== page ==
Good eats in London n°2



February is proving particularly difficult in the discipline department… Too many chances to eat out – too many lovely things to try – too few trips to the gym.

But two recent culinary finds were so delicious I had to share them.

The Thomas Cubitt

Exhibit A: I’ve been raving about The Thomas Cubitt in Belgravia over on Instagram ever since my Dad and I walked in on a whim a few weeks ago. Greeted by a friendly host staff, we were told they were pretty full but that we could take a table in their upstairs dining room for two hours if that was ok. The room was beautiful, the orders swiftly taken and the service super friendly. And then came the food… which was so good, I dragged my friend Lindsay back the week after just to see if it was still as good. And it was.

We tried a trio of starters: the turnip soup with horseradish cream and watercress (which we practically fought over), the crispy fried squid, prawns, lemon & artichokes with smoked chilli dressing and the fig & goat’s cheese tart, port reduction, black olive oil & mustard cress. The food was light but perfectly filling. And the ambiance is friendly but refined. As we were leaving, Lindsay and I may have been muttering “that was so good…” repeatedly to each other. Just to remind ourselves how happy we were. It is firmly on my list of London favorites and I can’t wait to try the other restaurants & rooms of the family run Cubitt House group. They are doing something very right.

Gail's Kitchen

Exhibit B: Gail’s Kitchen. Not to be confused with Gail’s Bakery, which we all tried to walk into as it closed not far from the British Museum. Though it is the bakery’s big sister.

Gail’s wasn’t very large but it felt light and airy as we entered. Their menu is composed of (the latest in London fashion but I am not complaining) small plates. We liked everything we tried – especially the Burrata with Castelfranco, orange and hazelnuts; the Squid with chickpeas, Persian lemon stew, labneh and herbs; and the Porchetta with sweet potato, red onion, mustard creme sauce and coriander. Everything tasted fresh. Everything tasted familiar, but at the same time in combinations I hadn’t tried before. You might feel you are being a bit adventurous in ordering but you’re happily reassured once you taste it.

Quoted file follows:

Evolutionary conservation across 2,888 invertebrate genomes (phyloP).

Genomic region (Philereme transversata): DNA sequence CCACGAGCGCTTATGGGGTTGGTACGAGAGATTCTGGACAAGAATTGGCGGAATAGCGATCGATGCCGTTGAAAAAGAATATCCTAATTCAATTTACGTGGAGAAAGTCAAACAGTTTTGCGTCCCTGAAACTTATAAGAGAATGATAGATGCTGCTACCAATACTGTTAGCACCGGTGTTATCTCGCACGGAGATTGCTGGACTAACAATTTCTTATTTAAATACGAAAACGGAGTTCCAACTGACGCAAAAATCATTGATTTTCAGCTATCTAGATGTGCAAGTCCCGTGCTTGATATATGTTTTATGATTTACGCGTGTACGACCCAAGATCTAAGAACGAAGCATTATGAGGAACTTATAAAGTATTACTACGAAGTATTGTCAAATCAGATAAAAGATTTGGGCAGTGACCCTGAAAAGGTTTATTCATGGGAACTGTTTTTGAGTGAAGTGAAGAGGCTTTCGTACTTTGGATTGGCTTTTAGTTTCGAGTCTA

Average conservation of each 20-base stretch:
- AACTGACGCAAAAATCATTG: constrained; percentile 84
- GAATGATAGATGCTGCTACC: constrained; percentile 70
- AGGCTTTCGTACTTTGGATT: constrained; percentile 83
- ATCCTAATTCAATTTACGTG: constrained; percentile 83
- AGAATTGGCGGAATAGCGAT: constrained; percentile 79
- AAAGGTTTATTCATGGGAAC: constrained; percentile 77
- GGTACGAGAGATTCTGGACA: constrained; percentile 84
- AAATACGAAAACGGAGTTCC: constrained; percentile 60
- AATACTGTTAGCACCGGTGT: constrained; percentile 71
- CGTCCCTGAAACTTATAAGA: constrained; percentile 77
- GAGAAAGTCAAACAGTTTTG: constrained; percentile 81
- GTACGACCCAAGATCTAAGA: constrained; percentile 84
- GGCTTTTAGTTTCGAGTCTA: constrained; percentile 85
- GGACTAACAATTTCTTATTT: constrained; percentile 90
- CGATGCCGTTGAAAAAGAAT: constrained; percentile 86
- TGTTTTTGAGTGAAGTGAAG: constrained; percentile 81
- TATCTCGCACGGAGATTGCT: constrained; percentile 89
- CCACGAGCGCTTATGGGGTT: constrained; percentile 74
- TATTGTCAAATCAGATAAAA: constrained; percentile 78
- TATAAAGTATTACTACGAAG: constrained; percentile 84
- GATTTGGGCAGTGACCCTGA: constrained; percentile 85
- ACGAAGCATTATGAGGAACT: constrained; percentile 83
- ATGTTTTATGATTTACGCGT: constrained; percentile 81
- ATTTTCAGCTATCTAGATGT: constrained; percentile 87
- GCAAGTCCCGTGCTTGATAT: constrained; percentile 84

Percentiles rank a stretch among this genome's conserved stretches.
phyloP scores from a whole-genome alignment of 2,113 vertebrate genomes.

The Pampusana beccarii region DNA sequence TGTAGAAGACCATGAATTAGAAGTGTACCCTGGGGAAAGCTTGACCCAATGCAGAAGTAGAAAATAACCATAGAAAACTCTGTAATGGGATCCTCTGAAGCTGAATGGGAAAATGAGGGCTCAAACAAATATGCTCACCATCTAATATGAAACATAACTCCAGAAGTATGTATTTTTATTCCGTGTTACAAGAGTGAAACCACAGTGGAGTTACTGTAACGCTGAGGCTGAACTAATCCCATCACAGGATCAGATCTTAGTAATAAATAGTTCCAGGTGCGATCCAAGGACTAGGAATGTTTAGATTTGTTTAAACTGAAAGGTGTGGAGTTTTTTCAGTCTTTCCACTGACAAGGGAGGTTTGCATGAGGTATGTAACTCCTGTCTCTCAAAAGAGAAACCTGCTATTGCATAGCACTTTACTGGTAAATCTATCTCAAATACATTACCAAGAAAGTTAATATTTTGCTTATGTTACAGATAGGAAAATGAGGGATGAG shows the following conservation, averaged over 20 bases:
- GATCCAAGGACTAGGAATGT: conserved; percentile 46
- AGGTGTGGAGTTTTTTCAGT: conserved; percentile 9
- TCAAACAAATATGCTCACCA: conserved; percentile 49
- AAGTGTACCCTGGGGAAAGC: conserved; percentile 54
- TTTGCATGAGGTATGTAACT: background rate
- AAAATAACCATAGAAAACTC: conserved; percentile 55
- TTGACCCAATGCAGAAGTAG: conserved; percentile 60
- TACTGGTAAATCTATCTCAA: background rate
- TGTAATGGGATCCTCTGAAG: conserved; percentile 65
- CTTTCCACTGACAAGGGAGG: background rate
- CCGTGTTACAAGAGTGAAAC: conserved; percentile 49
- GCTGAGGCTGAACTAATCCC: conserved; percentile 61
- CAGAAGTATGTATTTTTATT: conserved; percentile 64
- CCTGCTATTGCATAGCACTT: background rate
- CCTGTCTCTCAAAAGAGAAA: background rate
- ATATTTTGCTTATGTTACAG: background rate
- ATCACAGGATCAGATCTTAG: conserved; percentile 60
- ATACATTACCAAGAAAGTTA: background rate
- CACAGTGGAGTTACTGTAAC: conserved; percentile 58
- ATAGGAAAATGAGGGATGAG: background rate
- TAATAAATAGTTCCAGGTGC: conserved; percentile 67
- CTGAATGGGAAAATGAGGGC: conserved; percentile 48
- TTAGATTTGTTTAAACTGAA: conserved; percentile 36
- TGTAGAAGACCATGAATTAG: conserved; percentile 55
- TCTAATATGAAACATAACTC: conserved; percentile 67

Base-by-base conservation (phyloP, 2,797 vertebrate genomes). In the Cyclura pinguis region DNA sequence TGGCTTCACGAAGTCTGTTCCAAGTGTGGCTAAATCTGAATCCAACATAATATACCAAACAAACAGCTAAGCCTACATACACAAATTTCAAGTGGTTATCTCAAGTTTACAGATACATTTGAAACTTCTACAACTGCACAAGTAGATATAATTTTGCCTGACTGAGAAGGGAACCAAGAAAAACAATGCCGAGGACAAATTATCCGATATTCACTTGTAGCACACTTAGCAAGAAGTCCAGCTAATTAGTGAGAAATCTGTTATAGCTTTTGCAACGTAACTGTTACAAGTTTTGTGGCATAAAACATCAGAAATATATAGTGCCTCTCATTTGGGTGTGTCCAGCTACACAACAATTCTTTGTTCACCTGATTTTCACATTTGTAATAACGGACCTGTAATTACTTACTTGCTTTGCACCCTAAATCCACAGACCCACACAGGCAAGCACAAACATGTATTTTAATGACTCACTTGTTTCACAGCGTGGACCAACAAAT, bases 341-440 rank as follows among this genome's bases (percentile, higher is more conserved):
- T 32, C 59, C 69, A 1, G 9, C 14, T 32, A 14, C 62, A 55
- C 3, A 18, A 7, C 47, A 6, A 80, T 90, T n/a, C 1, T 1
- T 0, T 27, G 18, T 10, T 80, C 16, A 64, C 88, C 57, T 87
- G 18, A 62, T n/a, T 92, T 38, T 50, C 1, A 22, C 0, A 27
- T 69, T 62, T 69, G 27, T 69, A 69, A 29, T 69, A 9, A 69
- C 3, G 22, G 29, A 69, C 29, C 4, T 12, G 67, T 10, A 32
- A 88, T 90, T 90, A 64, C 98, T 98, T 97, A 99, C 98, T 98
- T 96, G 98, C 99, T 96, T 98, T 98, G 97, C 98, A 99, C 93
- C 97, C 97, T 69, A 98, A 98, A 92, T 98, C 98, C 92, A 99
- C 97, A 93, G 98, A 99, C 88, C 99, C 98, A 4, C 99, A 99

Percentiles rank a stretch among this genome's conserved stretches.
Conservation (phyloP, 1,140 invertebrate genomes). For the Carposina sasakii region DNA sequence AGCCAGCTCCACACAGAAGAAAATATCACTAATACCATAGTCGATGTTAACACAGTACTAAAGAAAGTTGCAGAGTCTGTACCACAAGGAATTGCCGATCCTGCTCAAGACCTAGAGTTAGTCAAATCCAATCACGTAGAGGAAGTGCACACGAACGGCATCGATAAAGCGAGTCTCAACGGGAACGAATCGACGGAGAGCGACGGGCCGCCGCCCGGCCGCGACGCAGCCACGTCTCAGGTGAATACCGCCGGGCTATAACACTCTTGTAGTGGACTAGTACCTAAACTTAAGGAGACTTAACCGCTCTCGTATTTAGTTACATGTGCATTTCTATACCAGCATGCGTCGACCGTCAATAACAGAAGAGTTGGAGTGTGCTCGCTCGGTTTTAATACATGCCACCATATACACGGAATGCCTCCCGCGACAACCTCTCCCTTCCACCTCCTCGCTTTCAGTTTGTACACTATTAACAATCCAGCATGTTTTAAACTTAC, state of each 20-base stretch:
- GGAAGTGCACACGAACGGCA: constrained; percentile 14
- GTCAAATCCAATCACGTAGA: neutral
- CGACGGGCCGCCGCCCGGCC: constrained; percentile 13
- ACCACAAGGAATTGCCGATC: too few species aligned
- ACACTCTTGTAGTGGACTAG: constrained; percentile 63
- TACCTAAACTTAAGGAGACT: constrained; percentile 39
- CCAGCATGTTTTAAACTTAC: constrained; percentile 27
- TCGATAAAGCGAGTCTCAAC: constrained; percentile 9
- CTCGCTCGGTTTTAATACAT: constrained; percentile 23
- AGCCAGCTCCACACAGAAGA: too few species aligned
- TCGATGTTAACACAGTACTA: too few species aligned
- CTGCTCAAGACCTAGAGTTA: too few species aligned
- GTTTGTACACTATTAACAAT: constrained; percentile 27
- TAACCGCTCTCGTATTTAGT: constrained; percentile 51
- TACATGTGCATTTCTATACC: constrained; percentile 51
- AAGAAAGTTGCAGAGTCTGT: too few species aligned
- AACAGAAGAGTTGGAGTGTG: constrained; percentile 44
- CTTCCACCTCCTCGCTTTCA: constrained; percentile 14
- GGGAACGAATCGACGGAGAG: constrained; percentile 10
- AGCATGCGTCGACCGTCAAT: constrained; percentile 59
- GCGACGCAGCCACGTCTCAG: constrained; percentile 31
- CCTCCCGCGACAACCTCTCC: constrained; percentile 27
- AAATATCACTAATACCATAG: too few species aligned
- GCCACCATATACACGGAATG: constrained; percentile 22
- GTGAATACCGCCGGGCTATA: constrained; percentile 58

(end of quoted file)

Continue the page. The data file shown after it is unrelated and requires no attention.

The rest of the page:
Then the dessert menu appeared in front of us and I saw milk & cookies. Now, for context, this American was feeling a little bit raw with the announcement that Jon Stewart would be leaving the Daily Show this morning. He has honestly been one of the things holding together any sense of sanity I felt remained in the US after so many years overseas. So I had to go with something comforting from home. I was smiling at the presentation before it ever hit the table. The cookies were blazingly hot and melty, paired with ice cold milk. Man, were they good.

Get thyself to these restaurants pronto.

For Good Eats n°1, click here.

Photos of questionable iPhone quality taken by JessOnThames.

Why you should travel to Seville on a whim



Seville / JessOnThames

The benefits of solo travel and travel on a whim are quite possibly the discoveries I value most from 2014.

For I got slapped upside the head by both in the best possible way upon arriving in Seville last autumn.

Hands down, Seville is the city that has surprised me most in Europe and I really think that was because I went on my own. I was having one of those achy, need to travel moments, followed by a “plug in the credit card details before you can regret it” airfare booking deals, concluded by a more lengthy and way-over-analyzed perusal of AirBnB flats.

And I didn’t regret it.

Seville / JessOnThames

Seville / JessOnThames

Seville / JessOnThames

Seville 19

Seville / jessOnThames

Seville / JessOnThames

I selected the three things I wanted to see most upon my arrival before leaving (The Alcazar, the Plaza de España and the Casa de Pilatos). And then decided to wing it the rest of the way through.

I picked up a good local street map at the airport and had my favorite, familiar guide series with me (I like to stay consistent with Rough Guides: they have a great balance of handy maps, good recommendations and a healthy dose of geeky history I love).